- Date published:
7:15 am, August 27th, 2019 - 47 comments
Categories: Abuse of power, climate change, disaster, farming, Free Trade, national, Politics, trade - Tags: amazon, Bolivia, brazil, fire
National understands what excessive regulations can do to competitiveness and productivity.— NZ National Party (@NZNationalParty) August 26, 2019
National will repeal 100 regulations in our first six months and eliminate two old regulations for every new one introduced.https://t.co/5YdlW2nl1W
I've seen a quite a few tweets about the #Amazon fires that suggest Bolsonaro is letting this destruction slide— Cllr Una Power (@unapower) August 22, 2019
I would argue that he is actively encouraging this destruction & the displacement of indigenous people
Decreases regulation— Drew (@DrewLa5) August 22, 2019
Increased deforestation #AmazonRainforest fires escalate
Bolsonaro calls his own intelligence agencies assesment of deforestation "lies"
Bolsonaro floats conspiracy opposition NGO's set the fires
Hmmm…..where have we seen this cycle of bs before?! https://t.co/npwVCmX3gL
I laughed grimly when I saw the imagery of National’s tweet and how neatly it mirrored what is happening in Brazil. It’s not funny of course. They’re fools of the highest order. They either don’t understand what climate change is (in which case they’re unfit to govern), or they do and they don’t care (in which case they’re very dangerous and should be stopped at all costs).
I don’t know yet what to say about the Amazon fires, mostly because I feel overwhelmed by the sheer scale and complexity of the situation and the deluge of information from the past week as the English speaking world wakes up. I am noticing a few things. People watching from outside are scared and angry. I can only imagine what it’s like being there on the ground. There’s something about the immediacy of fire (unlike say, slowly blighting your rivers over several decades). Imagine if the Ureweras were on fire. Or Fiordland National Park. And the government encouraged it. And the world stood by and watched.
TRANSLATION:— Sunrise Movement 🌅 (@sunrisemvmt) August 21, 2019
For 2 years we’ve fought to preserve [our reservation] & these assholes came in & burned it down.
They are killing our rivers, our sources of life, & now they have set our reserve on fire. Tomorrow we are closing the roads & I want all the media here to see this.
I’m also seeing a fair amount of confusion online about what is going on. Why are the fires there, who is to blame, what can we do? It’s complex. The Brazilian situation is largely down to a right wing fascist government, but there are serious fires in socialist Bolivia that are also human generated and due to government policy. Clearing land for beef production is a factor in both countries, but this is not a personal consumption issue for the West (who mostly don’t buy Brazilian beef). The causes are political and ideological. Stop eating beef and something else will be grown.
There is more chaos of information than usual on social media, which I think is driven by panic. Irrespective of whether these fires are within the 15 year norm (god knows why that’s a negating argument given the timeframes of climate change), we can’t say that about the multiple bushfires along the coast of New South Wales and ACT that shouldn’t be happening at all at this time of year. Or the Arctic melt. There are more fires right now in Angola and the Congo than South America.
People understand intuitively what is going on and the symbolic nature of the Amazon burning is in our faces and in our hearts. We are at another social and political tipping point. Watch change happen faster.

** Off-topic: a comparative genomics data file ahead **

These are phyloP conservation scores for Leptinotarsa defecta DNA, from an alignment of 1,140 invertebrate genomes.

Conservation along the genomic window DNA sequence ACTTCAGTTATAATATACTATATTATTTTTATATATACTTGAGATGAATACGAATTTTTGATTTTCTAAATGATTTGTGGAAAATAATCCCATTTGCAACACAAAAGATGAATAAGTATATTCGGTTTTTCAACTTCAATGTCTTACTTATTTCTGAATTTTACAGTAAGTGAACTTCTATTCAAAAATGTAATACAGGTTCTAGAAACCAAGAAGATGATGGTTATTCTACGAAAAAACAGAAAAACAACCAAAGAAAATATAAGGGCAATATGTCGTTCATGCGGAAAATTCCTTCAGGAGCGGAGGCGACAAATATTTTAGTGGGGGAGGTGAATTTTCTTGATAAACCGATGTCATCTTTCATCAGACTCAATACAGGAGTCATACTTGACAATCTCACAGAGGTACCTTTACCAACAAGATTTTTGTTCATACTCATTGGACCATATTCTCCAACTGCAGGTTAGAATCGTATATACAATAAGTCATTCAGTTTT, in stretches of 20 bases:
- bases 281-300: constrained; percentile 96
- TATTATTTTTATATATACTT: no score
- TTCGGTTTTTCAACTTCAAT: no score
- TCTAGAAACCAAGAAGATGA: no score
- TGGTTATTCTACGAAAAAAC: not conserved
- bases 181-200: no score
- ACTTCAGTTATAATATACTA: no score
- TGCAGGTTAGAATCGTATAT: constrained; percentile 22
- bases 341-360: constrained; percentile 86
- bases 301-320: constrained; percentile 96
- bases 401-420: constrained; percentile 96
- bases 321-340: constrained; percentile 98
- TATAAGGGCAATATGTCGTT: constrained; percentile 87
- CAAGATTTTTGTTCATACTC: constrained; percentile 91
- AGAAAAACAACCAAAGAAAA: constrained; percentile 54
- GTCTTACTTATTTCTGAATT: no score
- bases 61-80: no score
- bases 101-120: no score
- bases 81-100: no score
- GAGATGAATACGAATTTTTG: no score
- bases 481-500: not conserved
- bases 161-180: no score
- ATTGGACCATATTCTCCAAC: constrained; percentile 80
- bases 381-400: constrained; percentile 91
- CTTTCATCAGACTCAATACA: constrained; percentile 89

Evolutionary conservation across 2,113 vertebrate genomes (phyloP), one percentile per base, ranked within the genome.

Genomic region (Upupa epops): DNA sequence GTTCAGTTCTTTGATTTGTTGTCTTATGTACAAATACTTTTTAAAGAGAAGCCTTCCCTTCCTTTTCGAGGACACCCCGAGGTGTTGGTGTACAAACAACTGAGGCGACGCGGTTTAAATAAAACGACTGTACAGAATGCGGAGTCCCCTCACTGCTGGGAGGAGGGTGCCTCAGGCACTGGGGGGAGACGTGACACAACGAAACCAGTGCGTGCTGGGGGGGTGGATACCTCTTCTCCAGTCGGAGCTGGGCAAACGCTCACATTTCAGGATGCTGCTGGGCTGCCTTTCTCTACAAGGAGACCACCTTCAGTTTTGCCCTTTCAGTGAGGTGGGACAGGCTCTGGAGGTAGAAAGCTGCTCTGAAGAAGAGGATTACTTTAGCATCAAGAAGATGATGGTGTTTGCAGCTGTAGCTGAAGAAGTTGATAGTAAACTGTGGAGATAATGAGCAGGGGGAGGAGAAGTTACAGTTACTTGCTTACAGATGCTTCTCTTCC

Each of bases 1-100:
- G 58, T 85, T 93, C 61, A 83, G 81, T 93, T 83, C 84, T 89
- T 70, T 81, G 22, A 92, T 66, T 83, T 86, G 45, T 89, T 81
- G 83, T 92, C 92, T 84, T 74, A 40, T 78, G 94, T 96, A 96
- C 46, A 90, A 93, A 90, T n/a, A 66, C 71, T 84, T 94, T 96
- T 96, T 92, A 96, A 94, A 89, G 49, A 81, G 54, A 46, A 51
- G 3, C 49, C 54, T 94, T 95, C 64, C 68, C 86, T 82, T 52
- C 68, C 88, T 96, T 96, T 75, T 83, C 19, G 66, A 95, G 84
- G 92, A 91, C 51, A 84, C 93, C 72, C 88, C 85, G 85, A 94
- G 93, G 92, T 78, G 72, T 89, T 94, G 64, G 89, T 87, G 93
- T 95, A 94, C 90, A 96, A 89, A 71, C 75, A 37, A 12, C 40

There’s a good explanation here of the ecology involved in the fires and why they matter. The good news is that many of the fires are preventable and even with changes due to climate there is much mitigation work that humans can do.
The bad news is that Brazil has the worst people in charge at the worst possible time. I cannot think of a single reason why the world should not step up now and do whatever political and economic action is necessary to hold the Bolsonaro government to account.
The really bad news is that deforestation leads to less rain and more fires, which then feed climate change. It can take decades to approach the carbon sink capacity of a mature forest. This is runaway climate change in action, and it’s always humans stoking that fire. It’s a matter of the greatest urgency.
Things I would like to know: what is it about the global economy that is enabling Brazilian and Bolivian farmers and politicians to burn the rainforest? What trade agreements are fueling this? What blind eyes are being turned to the timber coming out of illegal forestry in Brazil? Why are Western governments not acting for the human rights of indigenous people’s that are under threat?
We’re complicit. We can rightly finger point at Bolsonaro, but the West is still not taking appropriate action on climate change and GHG emission reduction despite knowing the seriousness of the situation and being a main cause. New Zealand can barely rouse itself to protect our waterways.
So, here we are. National are climate denying, Trump-invoking dangerous fools who are the poster boys for late stage capitalism’s dying throes, our very own timid gods of death. Next year there will be a test for NZ with the election, which path are we going to choose? I don’t think we can afford to wait until then.
Things we can do now:
As always, Indigenous peoples have been doing the key mahi and leading the way. Now is a good time to learn about the people that live in the Amazon, what their issues are, and what they understand needs to be done. Indigenous rights, land rights and environmental protection are intertwined. Sept 5th is a Global Day of Action for the Amazon.
There are two other global climate action events in the next few months:
Front page image from Banksy.